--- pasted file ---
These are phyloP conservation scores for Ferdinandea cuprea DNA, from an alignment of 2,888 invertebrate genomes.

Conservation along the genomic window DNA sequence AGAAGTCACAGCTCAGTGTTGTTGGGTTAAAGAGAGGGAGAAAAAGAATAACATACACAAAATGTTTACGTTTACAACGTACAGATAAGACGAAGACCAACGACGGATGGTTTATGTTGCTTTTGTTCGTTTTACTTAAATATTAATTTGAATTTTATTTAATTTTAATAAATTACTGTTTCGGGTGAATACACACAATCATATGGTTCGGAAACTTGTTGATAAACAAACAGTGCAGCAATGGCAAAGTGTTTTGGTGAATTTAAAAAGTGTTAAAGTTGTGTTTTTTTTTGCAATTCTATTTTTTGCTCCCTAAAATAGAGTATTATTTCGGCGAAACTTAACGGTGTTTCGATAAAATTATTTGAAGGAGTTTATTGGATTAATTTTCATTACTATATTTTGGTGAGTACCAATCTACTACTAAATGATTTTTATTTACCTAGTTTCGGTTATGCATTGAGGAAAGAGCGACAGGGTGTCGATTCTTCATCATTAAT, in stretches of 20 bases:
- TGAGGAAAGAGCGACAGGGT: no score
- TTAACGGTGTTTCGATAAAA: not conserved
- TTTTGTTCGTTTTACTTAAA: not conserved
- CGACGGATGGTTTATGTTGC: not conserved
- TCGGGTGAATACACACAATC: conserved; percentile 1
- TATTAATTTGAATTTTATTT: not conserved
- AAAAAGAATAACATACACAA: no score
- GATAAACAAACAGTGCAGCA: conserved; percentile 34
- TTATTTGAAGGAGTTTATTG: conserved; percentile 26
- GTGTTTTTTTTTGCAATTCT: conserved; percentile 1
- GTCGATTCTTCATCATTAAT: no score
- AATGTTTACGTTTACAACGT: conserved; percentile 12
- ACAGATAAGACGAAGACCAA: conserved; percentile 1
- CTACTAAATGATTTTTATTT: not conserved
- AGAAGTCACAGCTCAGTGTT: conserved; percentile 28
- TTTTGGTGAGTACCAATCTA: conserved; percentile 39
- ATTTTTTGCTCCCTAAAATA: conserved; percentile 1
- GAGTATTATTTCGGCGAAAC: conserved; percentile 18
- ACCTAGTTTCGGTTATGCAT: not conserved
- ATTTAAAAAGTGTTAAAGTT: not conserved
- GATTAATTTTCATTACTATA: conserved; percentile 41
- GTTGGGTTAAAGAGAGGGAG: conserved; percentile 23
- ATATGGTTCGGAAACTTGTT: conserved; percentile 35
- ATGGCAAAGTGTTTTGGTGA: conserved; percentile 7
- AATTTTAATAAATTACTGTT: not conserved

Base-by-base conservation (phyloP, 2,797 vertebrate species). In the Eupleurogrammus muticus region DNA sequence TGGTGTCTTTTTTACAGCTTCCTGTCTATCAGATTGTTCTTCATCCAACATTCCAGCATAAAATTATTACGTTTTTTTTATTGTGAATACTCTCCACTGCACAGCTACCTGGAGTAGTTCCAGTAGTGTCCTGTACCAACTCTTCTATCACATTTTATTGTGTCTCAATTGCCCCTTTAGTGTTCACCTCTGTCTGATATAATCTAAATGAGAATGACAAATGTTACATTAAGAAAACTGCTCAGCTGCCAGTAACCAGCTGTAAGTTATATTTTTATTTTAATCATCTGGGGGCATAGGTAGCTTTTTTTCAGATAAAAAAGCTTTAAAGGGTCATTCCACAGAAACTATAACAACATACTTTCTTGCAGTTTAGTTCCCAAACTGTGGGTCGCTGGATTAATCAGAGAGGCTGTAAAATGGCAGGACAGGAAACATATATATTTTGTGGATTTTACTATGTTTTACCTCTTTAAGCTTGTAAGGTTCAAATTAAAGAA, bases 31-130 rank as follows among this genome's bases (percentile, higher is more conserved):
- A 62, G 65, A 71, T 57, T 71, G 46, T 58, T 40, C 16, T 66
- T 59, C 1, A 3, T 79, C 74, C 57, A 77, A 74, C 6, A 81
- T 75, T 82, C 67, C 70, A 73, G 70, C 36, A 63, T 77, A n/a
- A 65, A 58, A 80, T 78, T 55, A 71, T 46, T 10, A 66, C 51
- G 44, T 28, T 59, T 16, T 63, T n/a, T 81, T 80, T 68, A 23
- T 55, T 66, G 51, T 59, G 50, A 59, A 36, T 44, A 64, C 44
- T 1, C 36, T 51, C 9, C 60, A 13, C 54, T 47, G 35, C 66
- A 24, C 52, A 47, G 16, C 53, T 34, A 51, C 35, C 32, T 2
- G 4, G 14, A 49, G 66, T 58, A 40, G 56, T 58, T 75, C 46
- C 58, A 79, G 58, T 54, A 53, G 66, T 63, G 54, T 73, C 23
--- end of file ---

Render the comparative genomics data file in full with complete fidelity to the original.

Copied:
These are phyloP conservation scores for Ferdinandea cuprea DNA, from an alignment of 2,888 invertebrate genomes.

Conservation along the genomic window DNA sequence AGAAGTCACAGCTCAGTGTTGTTGGGTTAAAGAGAGGGAGAAAAAGAATAACATACACAAAATGTTTACGTTTACAACGTACAGATAAGACGAAGACCAACGACGGATGGTTTATGTTGCTTTTGTTCGTTTTACTTAAATATTAATTTGAATTTTATTTAATTTTAATAAATTACTGTTTCGGGTGAATACACACAATCATATGGTTCGGAAACTTGTTGATAAACAAACAGTGCAGCAATGGCAAAGTGTTTTGGTGAATTTAAAAAGTGTTAAAGTTGTGTTTTTTTTTGCAATTCTATTTTTTGCTCCCTAAAATAGAGTATTATTTCGGCGAAACTTAACGGTGTTTCGATAAAATTATTTGAAGGAGTTTATTGGATTAATTTTCATTACTATATTTTGGTGAGTACCAATCTACTACTAAATGATTTTTATTTACCTAGTTTCGGTTATGCATTGAGGAAAGAGCGACAGGGTGTCGATTCTTCATCATTAAT, in stretches of 20 bases:
- TGAGGAAAGAGCGACAGGGT: no score
- TTAACGGTGTTTCGATAAAA: not conserved
- TTTTGTTCGTTTTACTTAAA: not conserved
- CGACGGATGGTTTATGTTGC: not conserved
- TCGGGTGAATACACACAATC: conserved; percentile 1
- TATTAATTTGAATTTTATTT: not conserved
- AAAAAGAATAACATACACAA: no score
- GATAAACAAACAGTGCAGCA: conserved; percentile 34
- TTATTTGAAGGAGTTTATTG: conserved; percentile 26
- GTGTTTTTTTTTGCAATTCT: conserved; percentile 1
- GTCGATTCTTCATCATTAAT: no score
- AATGTTTACGTTTACAACGT: conserved; percentile 12
- ACAGATAAGACGAAGACCAA: conserved; percentile 1
- CTACTAAATGATTTTTATTT: not conserved
- AGAAGTCACAGCTCAGTGTT: conserved; percentile 28
- TTTTGGTGAGTACCAATCTA: conserved; percentile 39
- ATTTTTTGCTCCCTAAAATA: conserved; percentile 1
- GAGTATTATTTCGGCGAAAC: conserved; percentile 18
- ACCTAGTTTCGGTTATGCAT: not conserved
- ATTTAAAAAGTGTTAAAGTT: not conserved
- GATTAATTTTCATTACTATA: conserved; percentile 41
- GTTGGGTTAAAGAGAGGGAG: conserved; percentile 23
- ATATGGTTCGGAAACTTGTT: conserved; percentile 35
- ATGGCAAAGTGTTTTGGTGA: conserved; percentile 7
- AATTTTAATAAATTACTGTT: not conserved

Base-by-base conservation (phyloP, 2,797 vertebrate species). In the Eupleurogrammus muticus region DNA sequence TGGTGTCTTTTTTACAGCTTCCTGTCTATCAGATTGTTCTTCATCCAACATTCCAGCATAAAATTATTACGTTTTTTTTATTGTGAATACTCTCCACTGCACAGCTACCTGGAGTAGTTCCAGTAGTGTCCTGTACCAACTCTTCTATCACATTTTATTGTGTCTCAATTGCCCCTTTAGTGTTCACCTCTGTCTGATATAATCTAAATGAGAATGACAAATGTTACATTAAGAAAACTGCTCAGCTGCCAGTAACCAGCTGTAAGTTATATTTTTATTTTAATCATCTGGGGGCATAGGTAGCTTTTTTTCAGATAAAAAAGCTTTAAAGGGTCATTCCACAGAAACTATAACAACATACTTTCTTGCAGTTTAGTTCCCAAACTGTGGGTCGCTGGATTAATCAGAGAGGCTGTAAAATGGCAGGACAGGAAACATATATATTTTGTGGATTTTACTATGTTTTACCTCTTTAAGCTTGTAAGGTTCAAATTAAAGAA, bases 31-130 rank as follows among this genome's bases (percentile, higher is more conserved):
- A 62, G 65, A 71, T 57, T 71, G 46, T 58, T 40, C 16, T 66
- T 59, C 1, A 3, T 79, C 74, C 57, A 77, A 74, C 6, A 81
- T 75, T 82, C 67, C 70, A 73, G 70, C 36, A 63, T 77, A n/a
- A 65, A 58, A 80, T 78, T 55, A 71, T 46, T 10, A 66, C 51
- G 44, T 28, T 59, T 16, T 63, T n/a, T 81, T 80, T 68, A 23
- T 55, T 66, G 51, T 59, G 50, A 59, A 36, T 44, A 64, C 44
- T 1, C 36, T 51, C 9, C 60, A 13, C 54, T 47, G 35, C 66
- A 24, C 52, A 47, G 16, C 53, T 34, A 51, C 35, C 32, T 2
- G 4, G 14, A 49, G 66, T 58, A 40, G 56, T 58, T 75, C 46
- C 58, A 79, G 58, T 54, A 53, G 66, T 63, G 54, T 73, C 23